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First base tiers for Draft Day 2014

Senior Fantasy Writer
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You've heard of two-catcher leagues? How 'bout one that lets me start two first basemen?

In every draft, regardless of format, I find myself wishing I had room for one more. A utility spot alone doesn't cut it. Even a corner infield spot in a Rotisserie league fills up all too quickly.

The Tiers Approach to Draft Day
Tiers are designed to deliver the most efficient draft possible by using player rankings to reveal the distribution of talent at each position. A new tier begins whenever the next player down in the rankings has a vastly different projected outcome from the one preceding him. Reducing a position to five or six tiers instead of 30 or more individuals gives you a blueprint to follow as your league's draft unfolds. Naturally, the position to target is the one whose active tier is closest to completion. -- SW

Tiers: C | 1B | 2B | SS | 3B | OF | SP | RP

Print Scott's tiers for Draft Day!

While to some degree, that's an indication you can wait at the position, it's a fine line. Sure, you'll find plenty of studs at first base, both potential and proven, but if you pass up all the proven ones in the early rounds, you're left with only potential ones. And the thing about potential is it isn't always met.

In short, the stakes are higher at first base. If by some unfortunate development, everyone ends up with a stud there but you -- which is entirely possible considering the top two tiers go 10 deep (excluding Posey and Santana, who are sure to be drafted as catchers) -- you'll be at a disadvantage even if the player you start there is decent in his own right.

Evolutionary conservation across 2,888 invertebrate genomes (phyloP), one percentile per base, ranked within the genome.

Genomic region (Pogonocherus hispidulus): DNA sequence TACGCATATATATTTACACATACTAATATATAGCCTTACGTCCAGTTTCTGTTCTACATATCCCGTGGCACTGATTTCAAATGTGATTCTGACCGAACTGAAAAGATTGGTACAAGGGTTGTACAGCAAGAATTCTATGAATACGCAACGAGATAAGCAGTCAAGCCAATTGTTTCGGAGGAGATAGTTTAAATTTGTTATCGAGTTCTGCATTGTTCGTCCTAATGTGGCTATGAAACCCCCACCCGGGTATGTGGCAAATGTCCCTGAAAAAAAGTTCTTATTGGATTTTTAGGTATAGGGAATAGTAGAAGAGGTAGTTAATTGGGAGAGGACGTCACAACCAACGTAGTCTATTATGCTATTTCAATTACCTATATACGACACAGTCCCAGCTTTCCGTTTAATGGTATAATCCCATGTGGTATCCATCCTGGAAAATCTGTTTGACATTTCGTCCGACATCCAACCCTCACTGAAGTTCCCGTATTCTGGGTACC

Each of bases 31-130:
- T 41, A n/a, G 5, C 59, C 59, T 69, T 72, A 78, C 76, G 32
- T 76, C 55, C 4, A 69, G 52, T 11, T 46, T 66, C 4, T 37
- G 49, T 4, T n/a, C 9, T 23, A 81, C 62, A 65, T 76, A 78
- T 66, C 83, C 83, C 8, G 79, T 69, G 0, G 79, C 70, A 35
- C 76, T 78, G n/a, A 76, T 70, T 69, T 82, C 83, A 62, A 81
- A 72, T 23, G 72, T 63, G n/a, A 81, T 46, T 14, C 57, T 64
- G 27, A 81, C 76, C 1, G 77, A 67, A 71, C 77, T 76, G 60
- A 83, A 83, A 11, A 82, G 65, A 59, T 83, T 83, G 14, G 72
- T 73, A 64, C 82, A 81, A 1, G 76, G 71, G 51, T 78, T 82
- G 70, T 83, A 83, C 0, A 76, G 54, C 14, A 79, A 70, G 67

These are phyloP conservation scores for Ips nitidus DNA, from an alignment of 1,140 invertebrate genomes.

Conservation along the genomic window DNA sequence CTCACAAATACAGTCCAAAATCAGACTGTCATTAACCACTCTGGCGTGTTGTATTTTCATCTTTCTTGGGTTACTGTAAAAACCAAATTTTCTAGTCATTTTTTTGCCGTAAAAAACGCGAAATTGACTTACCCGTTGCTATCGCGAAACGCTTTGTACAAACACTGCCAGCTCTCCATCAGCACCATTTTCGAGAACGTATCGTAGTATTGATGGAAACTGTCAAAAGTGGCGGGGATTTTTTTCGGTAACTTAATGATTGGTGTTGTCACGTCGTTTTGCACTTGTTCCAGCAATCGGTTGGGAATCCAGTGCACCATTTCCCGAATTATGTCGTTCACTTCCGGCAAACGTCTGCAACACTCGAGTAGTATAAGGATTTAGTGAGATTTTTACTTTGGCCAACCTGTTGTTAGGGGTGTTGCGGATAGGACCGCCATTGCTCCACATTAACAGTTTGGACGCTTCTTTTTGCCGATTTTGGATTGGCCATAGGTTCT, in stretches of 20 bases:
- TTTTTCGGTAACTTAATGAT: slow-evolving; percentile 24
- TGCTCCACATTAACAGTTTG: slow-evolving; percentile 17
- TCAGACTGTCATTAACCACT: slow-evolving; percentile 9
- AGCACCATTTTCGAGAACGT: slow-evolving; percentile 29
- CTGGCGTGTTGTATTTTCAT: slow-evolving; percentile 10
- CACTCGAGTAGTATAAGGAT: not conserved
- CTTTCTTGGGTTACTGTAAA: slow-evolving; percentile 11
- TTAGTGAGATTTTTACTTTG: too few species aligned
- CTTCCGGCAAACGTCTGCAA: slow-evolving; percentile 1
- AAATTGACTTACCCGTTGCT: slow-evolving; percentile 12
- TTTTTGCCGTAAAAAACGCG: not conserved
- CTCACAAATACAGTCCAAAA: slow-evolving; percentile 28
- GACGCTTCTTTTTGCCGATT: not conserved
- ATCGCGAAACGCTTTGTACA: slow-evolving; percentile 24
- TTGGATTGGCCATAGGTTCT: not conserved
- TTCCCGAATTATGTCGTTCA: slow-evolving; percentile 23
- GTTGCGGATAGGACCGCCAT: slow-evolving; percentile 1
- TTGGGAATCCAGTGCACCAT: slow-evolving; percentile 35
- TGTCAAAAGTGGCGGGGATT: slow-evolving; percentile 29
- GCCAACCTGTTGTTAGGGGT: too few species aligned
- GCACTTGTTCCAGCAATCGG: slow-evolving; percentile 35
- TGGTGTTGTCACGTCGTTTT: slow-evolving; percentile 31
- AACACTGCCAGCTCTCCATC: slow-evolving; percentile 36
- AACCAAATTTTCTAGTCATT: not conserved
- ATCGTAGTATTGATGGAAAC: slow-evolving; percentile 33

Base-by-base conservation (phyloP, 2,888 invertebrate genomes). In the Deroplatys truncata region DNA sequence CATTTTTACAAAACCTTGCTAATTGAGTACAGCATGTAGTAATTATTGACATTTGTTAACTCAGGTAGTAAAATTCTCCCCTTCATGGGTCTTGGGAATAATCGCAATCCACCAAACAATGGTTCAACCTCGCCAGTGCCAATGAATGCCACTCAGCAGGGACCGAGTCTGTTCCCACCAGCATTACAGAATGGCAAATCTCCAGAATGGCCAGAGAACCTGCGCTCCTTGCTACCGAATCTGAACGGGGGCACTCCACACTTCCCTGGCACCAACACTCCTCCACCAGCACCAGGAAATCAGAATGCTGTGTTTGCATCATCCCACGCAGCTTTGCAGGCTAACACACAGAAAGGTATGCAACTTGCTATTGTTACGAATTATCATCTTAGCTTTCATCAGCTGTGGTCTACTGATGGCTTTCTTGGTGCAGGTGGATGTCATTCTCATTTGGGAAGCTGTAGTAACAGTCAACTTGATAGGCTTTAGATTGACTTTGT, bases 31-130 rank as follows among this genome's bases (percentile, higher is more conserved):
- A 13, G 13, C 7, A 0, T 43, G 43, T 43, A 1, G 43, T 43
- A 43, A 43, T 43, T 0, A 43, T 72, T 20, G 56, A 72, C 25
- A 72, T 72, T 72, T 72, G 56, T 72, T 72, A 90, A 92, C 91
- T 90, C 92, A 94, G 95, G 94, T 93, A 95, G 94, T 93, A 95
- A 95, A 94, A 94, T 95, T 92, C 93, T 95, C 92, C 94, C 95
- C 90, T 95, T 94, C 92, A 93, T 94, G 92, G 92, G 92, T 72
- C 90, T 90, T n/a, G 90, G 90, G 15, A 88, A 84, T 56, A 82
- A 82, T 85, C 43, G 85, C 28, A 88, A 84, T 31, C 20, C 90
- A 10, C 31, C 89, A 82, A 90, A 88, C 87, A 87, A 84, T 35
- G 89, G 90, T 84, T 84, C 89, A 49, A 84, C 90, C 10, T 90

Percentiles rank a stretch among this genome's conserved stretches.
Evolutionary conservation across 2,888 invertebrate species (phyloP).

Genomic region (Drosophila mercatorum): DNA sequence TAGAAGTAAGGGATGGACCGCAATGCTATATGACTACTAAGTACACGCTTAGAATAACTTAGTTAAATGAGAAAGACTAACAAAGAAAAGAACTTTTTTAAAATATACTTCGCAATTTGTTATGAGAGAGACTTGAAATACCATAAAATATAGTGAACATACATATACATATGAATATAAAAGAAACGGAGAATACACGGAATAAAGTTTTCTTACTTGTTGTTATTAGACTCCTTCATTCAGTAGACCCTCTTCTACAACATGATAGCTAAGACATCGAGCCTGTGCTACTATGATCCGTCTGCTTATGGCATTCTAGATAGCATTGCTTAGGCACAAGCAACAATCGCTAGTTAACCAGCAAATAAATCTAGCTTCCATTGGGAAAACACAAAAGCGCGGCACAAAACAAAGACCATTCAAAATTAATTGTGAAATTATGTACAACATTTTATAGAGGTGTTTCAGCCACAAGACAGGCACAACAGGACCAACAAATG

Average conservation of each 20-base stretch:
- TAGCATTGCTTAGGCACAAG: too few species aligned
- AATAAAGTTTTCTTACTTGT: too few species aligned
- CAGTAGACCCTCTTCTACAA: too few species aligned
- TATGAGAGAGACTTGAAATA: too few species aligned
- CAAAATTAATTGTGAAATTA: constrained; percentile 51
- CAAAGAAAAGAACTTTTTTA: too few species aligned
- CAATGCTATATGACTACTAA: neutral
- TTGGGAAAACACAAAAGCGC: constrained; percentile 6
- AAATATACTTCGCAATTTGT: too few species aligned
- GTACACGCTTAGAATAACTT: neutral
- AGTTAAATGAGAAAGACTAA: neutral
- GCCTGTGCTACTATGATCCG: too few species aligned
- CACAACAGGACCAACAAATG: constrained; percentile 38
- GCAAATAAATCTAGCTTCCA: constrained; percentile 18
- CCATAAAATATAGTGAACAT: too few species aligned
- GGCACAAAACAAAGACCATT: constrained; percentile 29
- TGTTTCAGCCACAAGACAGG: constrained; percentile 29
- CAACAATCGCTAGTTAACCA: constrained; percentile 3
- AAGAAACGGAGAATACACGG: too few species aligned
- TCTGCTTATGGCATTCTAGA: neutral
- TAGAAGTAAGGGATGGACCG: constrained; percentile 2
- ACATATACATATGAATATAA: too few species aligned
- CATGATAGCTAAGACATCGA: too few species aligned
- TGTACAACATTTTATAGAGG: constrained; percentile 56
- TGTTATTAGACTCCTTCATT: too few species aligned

Notice I include David Ortiz here, as well as other DH-only players like Billy Butler and Victor Martinez. You can't actually play them at first base, but since your utility spot would likely go to a first baseman otherwise, tiering them with the first basemen gives you a better concept of when to draft them. I've marked them with an asterisk (*) in case you prefer to keep your utility spot flexible.

The Elite: Paul Goldschmidt, Joey Votto, Edwin Encarnacion, Chris Davis, Prince Fielder
The Near-Elite: Albert Pujols, Freddie Freeman, Buster Posey, Eric Hosmer, Carlos Santana, Allen Craig, David Ortiz*
The Next-Best Things: Mark Trumbo, Adrian Gonzalez, Anthony Rizzo, Jose Abreu, Matt Adams, Billy Butler*, Brandon Belt
The Fallback Options: Mark Teixeira, Victor Martinez*, Mike Napoli, Brandon Moss, Kendrys Morales
The Last Resorts: Nick Swisher, Corey Hart, Adam Dunn, Ike Davis, Ryan Howard, Chris Carter, Justin Morneau, Adam Lind
The Leftovers: Justin Smoak, Adam LaRoche, James Loney, Logan Morrison, Yonder Alonso, Lucas Duda, Jon Singleton, Darin Ruf, Mark Reynolds, Mitch Moreland, Garrett Jones, Mike Olt

See what I mean about the proven studs? I'm perfectly fine with Pujols as my starting first baseman (his per-game production before shutting it down last year was actually quite good, though not up to his usual standards) and love the strides Hosmer made over the course of the year, but you can't wait half the draft and expect to get any of The Near-Elite. No matter how much you believe in a breakout for Rizzo or trust in the scouting reports for Abreu, you're most likely drafting your top first baseman in the early rounds.